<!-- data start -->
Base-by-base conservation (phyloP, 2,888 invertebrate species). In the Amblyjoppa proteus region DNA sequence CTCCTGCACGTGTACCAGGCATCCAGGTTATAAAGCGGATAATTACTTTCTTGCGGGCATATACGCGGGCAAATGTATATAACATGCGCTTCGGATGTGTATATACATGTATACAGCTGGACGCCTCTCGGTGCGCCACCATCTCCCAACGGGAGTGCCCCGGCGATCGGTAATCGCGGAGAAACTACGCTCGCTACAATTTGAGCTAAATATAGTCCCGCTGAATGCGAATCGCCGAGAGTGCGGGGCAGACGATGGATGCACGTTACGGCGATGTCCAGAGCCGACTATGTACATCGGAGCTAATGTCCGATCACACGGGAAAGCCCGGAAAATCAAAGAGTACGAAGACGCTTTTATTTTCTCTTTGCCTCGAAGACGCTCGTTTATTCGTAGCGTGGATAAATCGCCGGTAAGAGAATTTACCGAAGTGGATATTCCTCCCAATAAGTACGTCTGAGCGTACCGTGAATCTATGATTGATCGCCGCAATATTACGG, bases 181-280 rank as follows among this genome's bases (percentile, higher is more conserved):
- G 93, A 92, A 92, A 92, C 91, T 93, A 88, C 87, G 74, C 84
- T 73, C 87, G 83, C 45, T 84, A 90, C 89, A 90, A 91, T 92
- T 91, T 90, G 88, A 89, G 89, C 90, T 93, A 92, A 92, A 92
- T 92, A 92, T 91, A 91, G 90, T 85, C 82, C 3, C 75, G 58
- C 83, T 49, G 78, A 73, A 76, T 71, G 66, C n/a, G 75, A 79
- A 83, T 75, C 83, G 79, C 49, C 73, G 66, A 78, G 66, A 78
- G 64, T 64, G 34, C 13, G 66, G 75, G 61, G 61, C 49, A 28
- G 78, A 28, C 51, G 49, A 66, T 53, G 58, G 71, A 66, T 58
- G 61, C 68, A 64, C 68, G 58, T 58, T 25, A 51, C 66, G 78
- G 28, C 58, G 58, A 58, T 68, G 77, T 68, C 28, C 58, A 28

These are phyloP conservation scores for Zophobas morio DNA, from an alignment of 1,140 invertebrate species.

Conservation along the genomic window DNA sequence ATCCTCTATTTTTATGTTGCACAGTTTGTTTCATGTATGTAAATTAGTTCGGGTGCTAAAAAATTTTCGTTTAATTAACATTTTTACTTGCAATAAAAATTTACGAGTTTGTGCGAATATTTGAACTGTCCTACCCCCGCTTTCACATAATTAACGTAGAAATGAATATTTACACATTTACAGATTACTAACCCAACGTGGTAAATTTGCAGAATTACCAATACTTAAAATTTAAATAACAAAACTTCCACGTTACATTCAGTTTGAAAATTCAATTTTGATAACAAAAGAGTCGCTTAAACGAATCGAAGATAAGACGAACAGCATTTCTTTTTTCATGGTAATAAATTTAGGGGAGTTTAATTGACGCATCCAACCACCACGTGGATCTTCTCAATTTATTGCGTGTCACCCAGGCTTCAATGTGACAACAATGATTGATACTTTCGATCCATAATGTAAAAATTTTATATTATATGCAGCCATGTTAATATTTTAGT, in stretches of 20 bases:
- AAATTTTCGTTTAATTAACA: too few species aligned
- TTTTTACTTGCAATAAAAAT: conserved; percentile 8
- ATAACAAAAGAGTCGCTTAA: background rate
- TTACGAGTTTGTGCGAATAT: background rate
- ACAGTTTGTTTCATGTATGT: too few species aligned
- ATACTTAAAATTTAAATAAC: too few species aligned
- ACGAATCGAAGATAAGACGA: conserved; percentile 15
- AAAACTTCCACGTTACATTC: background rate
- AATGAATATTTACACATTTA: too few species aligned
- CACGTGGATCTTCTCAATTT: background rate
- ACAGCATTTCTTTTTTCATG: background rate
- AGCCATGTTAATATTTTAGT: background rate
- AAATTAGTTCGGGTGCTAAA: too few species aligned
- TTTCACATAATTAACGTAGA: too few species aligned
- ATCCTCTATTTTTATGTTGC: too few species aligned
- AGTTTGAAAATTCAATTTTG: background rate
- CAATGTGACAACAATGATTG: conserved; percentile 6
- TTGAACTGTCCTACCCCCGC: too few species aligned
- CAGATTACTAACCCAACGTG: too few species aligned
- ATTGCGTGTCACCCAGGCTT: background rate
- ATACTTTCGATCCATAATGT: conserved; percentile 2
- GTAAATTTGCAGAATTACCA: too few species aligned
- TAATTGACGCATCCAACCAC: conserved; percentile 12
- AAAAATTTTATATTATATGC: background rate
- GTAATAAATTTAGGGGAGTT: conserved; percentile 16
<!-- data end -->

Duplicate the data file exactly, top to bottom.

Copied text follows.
Base-by-base conservation (phyloP, 2,888 invertebrate species). In the Amblyjoppa proteus region DNA sequence CTCCTGCACGTGTACCAGGCATCCAGGTTATAAAGCGGATAATTACTTTCTTGCGGGCATATACGCGGGCAAATGTATATAACATGCGCTTCGGATGTGTATATACATGTATACAGCTGGACGCCTCTCGGTGCGCCACCATCTCCCAACGGGAGTGCCCCGGCGATCGGTAATCGCGGAGAAACTACGCTCGCTACAATTTGAGCTAAATATAGTCCCGCTGAATGCGAATCGCCGAGAGTGCGGGGCAGACGATGGATGCACGTTACGGCGATGTCCAGAGCCGACTATGTACATCGGAGCTAATGTCCGATCACACGGGAAAGCCCGGAAAATCAAAGAGTACGAAGACGCTTTTATTTTCTCTTTGCCTCGAAGACGCTCGTTTATTCGTAGCGTGGATAAATCGCCGGTAAGAGAATTTACCGAAGTGGATATTCCTCCCAATAAGTACGTCTGAGCGTACCGTGAATCTATGATTGATCGCCGCAATATTACGG, bases 181-280 rank as follows among this genome's bases (percentile, higher is more conserved):
- G 93, A 92, A 92, A 92, C 91, T 93, A 88, C 87, G 74, C 84
- T 73, C 87, G 83, C 45, T 84, A 90, C 89, A 90, A 91, T 92
- T 91, T 90, G 88, A 89, G 89, C 90, T 93, A 92, A 92, A 92
- T 92, A 92, T 91, A 91, G 90, T 85, C 82, C 3, C 75, G 58
- C 83, T 49, G 78, A 73, A 76, T 71, G 66, C n/a, G 75, A 79
- A 83, T 75, C 83, G 79, C 49, C 73, G 66, A 78, G 66, A 78
- G 64, T 64, G 34, C 13, G 66, G 75, G 61, G 61, C 49, A 28
- G 78, A 28, C 51, G 49, A 66, T 53, G 58, G 71, A 66, T 58
- G 61, C 68, A 64, C 68, G 58, T 58, T 25, A 51, C 66, G 78
- G 28, C 58, G 58, A 58, T 68, G 77, T 68, C 28, C 58, A 28

These are phyloP conservation scores for Zophobas morio DNA, from an alignment of 1,140 invertebrate species.

Conservation along the genomic window DNA sequence ATCCTCTATTTTTATGTTGCACAGTTTGTTTCATGTATGTAAATTAGTTCGGGTGCTAAAAAATTTTCGTTTAATTAACATTTTTACTTGCAATAAAAATTTACGAGTTTGTGCGAATATTTGAACTGTCCTACCCCCGCTTTCACATAATTAACGTAGAAATGAATATTTACACATTTACAGATTACTAACCCAACGTGGTAAATTTGCAGAATTACCAATACTTAAAATTTAAATAACAAAACTTCCACGTTACATTCAGTTTGAAAATTCAATTTTGATAACAAAAGAGTCGCTTAAACGAATCGAAGATAAGACGAACAGCATTTCTTTTTTCATGGTAATAAATTTAGGGGAGTTTAATTGACGCATCCAACCACCACGTGGATCTTCTCAATTTATTGCGTGTCACCCAGGCTTCAATGTGACAACAATGATTGATACTTTCGATCCATAATGTAAAAATTTTATATTATATGCAGCCATGTTAATATTTTAGT, in stretches of 20 bases:
- AAATTTTCGTTTAATTAACA: too few species aligned
- TTTTTACTTGCAATAAAAAT: conserved; percentile 8
- ATAACAAAAGAGTCGCTTAA: background rate
- TTACGAGTTTGTGCGAATAT: background rate
- ACAGTTTGTTTCATGTATGT: too few species aligned
- ATACTTAAAATTTAAATAAC: too few species aligned
- ACGAATCGAAGATAAGACGA: conserved; percentile 15
- AAAACTTCCACGTTACATTC: background rate
- AATGAATATTTACACATTTA: too few species aligned
- CACGTGGATCTTCTCAATTT: background rate
- ACAGCATTTCTTTTTTCATG: background rate
- AGCCATGTTAATATTTTAGT: background rate
- AAATTAGTTCGGGTGCTAAA: too few species aligned
- TTTCACATAATTAACGTAGA: too few species aligned
- ATCCTCTATTTTTATGTTGC: too few species aligned
- AGTTTGAAAATTCAATTTTG: background rate
- CAATGTGACAACAATGATTG: conserved; percentile 6
- TTGAACTGTCCTACCCCCGC: too few species aligned
- CAGATTACTAACCCAACGTG: too few species aligned
- ATTGCGTGTCACCCAGGCTT: background rate
- ATACTTTCGATCCATAATGT: conserved; percentile 2
- GTAAATTTGCAGAATTACCA: too few species aligned
- TAATTGACGCATCCAACCAC: conserved; percentile 12
- AAAAATTTTATATTATATGC: background rate
- GTAATAAATTTAGGGGAGTT: conserved; percentile 16